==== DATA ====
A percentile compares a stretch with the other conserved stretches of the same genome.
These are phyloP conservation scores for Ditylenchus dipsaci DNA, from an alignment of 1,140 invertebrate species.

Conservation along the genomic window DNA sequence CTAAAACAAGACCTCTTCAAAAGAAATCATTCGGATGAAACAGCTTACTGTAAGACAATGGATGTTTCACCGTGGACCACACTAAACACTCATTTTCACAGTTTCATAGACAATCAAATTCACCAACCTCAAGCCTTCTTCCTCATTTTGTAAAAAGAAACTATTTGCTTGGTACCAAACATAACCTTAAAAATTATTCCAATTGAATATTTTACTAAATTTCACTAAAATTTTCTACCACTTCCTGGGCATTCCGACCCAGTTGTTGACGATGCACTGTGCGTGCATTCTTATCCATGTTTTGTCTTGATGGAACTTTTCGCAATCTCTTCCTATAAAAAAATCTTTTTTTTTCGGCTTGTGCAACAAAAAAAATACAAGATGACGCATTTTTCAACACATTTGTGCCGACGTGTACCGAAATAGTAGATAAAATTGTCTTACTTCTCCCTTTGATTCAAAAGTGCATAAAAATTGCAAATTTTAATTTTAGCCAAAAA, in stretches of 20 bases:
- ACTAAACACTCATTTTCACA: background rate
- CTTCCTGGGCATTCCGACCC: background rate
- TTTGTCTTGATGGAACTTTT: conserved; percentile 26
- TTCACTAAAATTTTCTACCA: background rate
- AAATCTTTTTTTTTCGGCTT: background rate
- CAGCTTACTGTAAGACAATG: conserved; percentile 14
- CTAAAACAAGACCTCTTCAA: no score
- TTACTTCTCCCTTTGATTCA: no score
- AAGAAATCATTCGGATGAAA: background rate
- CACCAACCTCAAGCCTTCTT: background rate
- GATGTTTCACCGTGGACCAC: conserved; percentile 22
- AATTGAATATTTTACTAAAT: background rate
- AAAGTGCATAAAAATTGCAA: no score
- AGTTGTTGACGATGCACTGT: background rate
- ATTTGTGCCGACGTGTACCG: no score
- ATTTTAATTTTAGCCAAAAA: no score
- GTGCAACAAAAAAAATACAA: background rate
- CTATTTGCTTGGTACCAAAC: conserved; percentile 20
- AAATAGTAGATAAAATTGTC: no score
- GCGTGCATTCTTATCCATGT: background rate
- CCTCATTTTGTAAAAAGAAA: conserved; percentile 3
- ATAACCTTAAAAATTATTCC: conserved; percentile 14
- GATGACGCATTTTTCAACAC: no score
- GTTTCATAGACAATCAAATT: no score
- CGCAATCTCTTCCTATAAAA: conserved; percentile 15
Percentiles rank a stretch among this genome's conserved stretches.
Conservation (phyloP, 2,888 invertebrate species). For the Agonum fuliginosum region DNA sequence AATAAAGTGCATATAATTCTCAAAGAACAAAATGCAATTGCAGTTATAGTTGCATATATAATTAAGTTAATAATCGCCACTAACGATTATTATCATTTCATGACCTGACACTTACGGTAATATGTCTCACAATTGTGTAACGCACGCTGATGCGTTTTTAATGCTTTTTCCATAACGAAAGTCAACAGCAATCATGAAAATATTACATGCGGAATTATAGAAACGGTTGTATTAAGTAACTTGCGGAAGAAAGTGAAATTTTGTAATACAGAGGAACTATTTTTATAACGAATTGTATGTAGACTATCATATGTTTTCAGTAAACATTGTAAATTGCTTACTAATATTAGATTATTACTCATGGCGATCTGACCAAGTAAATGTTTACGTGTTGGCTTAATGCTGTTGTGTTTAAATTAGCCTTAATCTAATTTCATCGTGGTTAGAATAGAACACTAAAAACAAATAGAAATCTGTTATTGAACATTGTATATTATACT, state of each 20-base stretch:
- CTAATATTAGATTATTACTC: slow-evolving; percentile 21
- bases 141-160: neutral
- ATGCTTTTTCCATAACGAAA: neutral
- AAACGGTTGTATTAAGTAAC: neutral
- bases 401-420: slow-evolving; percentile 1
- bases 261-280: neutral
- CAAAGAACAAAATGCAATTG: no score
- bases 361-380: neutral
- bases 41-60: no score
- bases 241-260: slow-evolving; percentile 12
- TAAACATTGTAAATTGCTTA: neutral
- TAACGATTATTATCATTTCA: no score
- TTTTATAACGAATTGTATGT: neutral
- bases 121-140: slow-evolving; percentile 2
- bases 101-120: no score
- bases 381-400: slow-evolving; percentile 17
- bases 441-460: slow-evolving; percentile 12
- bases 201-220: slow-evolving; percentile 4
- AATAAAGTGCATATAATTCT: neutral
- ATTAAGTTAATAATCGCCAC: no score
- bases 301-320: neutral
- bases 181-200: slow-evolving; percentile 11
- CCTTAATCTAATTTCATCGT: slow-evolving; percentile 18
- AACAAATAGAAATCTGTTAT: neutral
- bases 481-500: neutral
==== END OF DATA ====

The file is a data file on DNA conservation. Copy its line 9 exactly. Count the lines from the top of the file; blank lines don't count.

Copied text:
- CAGCTTACTGTAAGACAATG: conserved; percentile 14